Interview: Kirsty Wark

We spoke to Kirsty Wark about her debut novel The Legacy of Elizabeth Pringle

 

Kirsty WarkIn Elizabeth Pringle you’ve got something quite rare– an elderly female protagonist with a distinctive voice and personality – where did she come from?

The idea came from two things mainly. Firstly, Elizabeth grew from a kind of Scottish Presbyterian straight-backed tradition of women that have very restrained faces to the outside world – women that feel that they don’t need to explain themselves.

But more personally, I had an elderly great aunt, my aunt Berta, who lived through the same predicament as Elizabeth Pringle but who was a lot more gregarious. Berta was engaged to her beau when she was very young and when he got a chance to farm in America, she pulled out at the last minute. I wanted to explore what happens to a woman when they have that early disappointment – that early massive decision they make – which went against the grain at that time, which was the case for my great aunt. I wanted to explore what makes you decide to stay, what makes you want to stay, what makes you, as we say in Scotland, thurrled to a place. In my trips to Arran I’ve seen very elderly people and it makes you wonder what their lives were like? I wanted to give Elizabeth a back story, I wanted to give her a rich and full life.

We’re reaching the end of a generation of women born during the First World War. Women of that age – in their nineties – we tend to dismiss in the street. They might be wearing a tweed skirt and a coat and have grey hair and we think “It’s just another elderly person” – but that elderly person quite probably had the most extraordinary life. People have extraordinary lives, and that’s what Elizabeth Pringle represents to me.

I can’t imagine or have any idea on how to write a fiction book about politics, it’s just not what I’m interested in doing right now.

Memory and catharsis are at the heart of the book – from Elizabeth’s remembrances to Martha’s attempts to cope with her mother Ana’s dementia. The discussion of dementia is particularly affecting – was this born from research or experience?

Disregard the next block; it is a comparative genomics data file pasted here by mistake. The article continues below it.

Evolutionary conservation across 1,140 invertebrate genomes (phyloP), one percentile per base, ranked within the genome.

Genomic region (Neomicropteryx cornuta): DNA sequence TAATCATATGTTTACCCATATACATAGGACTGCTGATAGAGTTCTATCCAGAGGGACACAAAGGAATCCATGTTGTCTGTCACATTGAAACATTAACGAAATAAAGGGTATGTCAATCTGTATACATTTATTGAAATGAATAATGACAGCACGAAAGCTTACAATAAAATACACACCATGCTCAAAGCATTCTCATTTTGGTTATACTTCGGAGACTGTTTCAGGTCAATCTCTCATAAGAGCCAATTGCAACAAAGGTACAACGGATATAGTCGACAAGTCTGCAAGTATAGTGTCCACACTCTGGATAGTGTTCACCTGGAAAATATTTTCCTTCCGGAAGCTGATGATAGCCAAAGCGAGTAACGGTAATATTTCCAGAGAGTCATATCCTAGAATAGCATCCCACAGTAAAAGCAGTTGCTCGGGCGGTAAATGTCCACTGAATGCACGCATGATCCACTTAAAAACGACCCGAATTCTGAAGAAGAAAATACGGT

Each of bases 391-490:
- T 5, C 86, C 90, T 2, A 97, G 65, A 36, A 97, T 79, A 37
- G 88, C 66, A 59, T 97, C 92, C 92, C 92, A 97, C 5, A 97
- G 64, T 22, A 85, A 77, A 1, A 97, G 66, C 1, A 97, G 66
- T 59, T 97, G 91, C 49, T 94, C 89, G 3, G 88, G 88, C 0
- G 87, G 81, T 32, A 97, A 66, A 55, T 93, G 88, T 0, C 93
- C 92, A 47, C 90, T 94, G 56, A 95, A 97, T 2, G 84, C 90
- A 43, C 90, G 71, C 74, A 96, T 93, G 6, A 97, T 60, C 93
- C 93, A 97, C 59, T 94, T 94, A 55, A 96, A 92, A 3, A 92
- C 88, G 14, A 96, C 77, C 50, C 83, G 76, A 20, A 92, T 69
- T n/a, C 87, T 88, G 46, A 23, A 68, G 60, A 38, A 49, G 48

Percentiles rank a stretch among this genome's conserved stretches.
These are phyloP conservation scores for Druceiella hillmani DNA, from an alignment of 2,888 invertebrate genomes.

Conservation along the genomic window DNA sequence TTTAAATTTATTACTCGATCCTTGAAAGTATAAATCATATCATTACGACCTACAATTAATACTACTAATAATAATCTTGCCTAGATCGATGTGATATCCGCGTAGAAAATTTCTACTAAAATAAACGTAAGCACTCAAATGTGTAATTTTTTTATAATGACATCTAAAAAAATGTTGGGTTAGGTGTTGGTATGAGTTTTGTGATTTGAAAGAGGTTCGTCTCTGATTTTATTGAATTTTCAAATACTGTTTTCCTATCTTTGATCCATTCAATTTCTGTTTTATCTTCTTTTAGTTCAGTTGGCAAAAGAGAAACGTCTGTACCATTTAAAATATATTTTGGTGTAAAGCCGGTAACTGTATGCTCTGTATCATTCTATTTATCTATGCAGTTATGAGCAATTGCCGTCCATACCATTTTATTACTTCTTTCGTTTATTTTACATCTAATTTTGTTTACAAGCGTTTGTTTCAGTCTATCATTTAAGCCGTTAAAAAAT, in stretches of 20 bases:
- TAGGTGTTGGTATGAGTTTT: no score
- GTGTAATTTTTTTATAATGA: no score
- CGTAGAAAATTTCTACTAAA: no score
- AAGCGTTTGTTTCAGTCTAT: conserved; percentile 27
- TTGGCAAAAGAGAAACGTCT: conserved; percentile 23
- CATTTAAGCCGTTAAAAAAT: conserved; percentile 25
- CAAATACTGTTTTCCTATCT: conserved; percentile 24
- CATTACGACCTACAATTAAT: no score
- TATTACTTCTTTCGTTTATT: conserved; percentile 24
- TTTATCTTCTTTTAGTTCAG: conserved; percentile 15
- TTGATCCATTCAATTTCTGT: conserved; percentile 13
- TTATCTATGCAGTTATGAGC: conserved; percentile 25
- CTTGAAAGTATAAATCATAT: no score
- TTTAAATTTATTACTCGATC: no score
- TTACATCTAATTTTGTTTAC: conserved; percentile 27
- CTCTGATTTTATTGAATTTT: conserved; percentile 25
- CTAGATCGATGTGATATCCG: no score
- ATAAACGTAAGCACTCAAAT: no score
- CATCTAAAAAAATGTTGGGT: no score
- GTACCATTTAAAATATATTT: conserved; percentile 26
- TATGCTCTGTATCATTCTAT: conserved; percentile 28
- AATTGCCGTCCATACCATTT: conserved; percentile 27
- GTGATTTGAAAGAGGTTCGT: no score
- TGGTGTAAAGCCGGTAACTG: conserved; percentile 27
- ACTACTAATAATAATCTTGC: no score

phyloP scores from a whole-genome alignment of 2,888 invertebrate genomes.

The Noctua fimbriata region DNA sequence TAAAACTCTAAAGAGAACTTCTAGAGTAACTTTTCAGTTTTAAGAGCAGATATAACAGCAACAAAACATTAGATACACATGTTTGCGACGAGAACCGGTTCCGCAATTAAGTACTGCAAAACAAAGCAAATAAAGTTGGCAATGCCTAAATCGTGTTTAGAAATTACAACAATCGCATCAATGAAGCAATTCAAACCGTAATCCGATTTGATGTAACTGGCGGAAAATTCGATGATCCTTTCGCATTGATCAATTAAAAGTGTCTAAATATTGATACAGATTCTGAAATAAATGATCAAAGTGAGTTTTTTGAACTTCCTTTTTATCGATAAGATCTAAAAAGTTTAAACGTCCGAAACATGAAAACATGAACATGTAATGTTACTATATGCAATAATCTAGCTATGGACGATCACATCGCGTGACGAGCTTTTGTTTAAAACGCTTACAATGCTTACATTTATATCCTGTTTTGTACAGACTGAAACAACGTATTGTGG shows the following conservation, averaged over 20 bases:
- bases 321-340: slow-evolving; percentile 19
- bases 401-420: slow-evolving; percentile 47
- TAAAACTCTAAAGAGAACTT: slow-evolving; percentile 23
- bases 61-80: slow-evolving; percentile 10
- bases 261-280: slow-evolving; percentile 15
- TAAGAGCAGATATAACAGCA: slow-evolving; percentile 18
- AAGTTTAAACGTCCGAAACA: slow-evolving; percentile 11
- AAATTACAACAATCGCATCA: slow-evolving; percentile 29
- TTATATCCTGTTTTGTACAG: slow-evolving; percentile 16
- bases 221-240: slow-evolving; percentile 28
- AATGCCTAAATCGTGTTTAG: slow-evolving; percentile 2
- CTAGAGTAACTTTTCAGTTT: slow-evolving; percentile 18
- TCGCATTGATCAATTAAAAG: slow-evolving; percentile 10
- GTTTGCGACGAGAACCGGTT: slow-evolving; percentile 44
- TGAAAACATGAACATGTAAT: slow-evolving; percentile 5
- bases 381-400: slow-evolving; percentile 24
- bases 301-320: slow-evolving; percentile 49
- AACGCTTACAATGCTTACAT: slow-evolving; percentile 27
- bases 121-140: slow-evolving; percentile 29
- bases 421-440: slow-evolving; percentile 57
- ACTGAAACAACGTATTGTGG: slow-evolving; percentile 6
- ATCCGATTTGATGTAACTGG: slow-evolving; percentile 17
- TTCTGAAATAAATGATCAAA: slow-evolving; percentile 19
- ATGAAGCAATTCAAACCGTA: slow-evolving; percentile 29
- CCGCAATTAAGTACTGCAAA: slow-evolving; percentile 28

It’s the experience of very close friends of mine, mainly women – it’s not exactly what happened, the circumstances are slightly different- but it’s the experience of daughters coming to terms with a formerly close relationship with their mother that gradually disintegrates. And that’s what dementia is, it’s a losing of that person. It’s also a very difficult thing for other siblings, and I’ve seen this among friends, where one is not living in the same space as the mother and daughter. As a result, there’s this tendency to be overly bright on the phone – “I bet mum’s fine today” – because they can’t bear the idea of what’s happening to their mother when they’re not there. They feel guilty that they’re not there, and this is the character of Suzie, Martha’s sister, in the book.

The other thing about dementia – and this is what Suzie doesn’t understand because she’s living abroad – is that it’s not good to talk to dementia sufferers on the phone as it’s disorientating for them. And you can’t contradict them. Contradiction is excruciating for someone with dementia because there’s part of them that still thinks “oh maybe I got that wrong”, but part of them doesn’t understand what’s going on.

Another incident in the book, which was based on my experience of friends, is when Anna goes out at three o’clock in the morning to Kelvingrove Art Gallery. She’s a woman who loves art and she knows this is a place where she loves, but it’s three o’clock in the morning. She sits on the steps in her nightdress waiting for the gallery to open, waiting for one of the staff to arrive. Where I grew up, my friend’s mother worked at Kilmarnock Academy, and she had early onset dementia. She walked off in the middle of the night in her nightdress. Nobody could find her. It was terrifying. Now for dementia sufferers these are not unusual experiences, and that’s what is so terrifying for people with dementia: they can’t be left alone.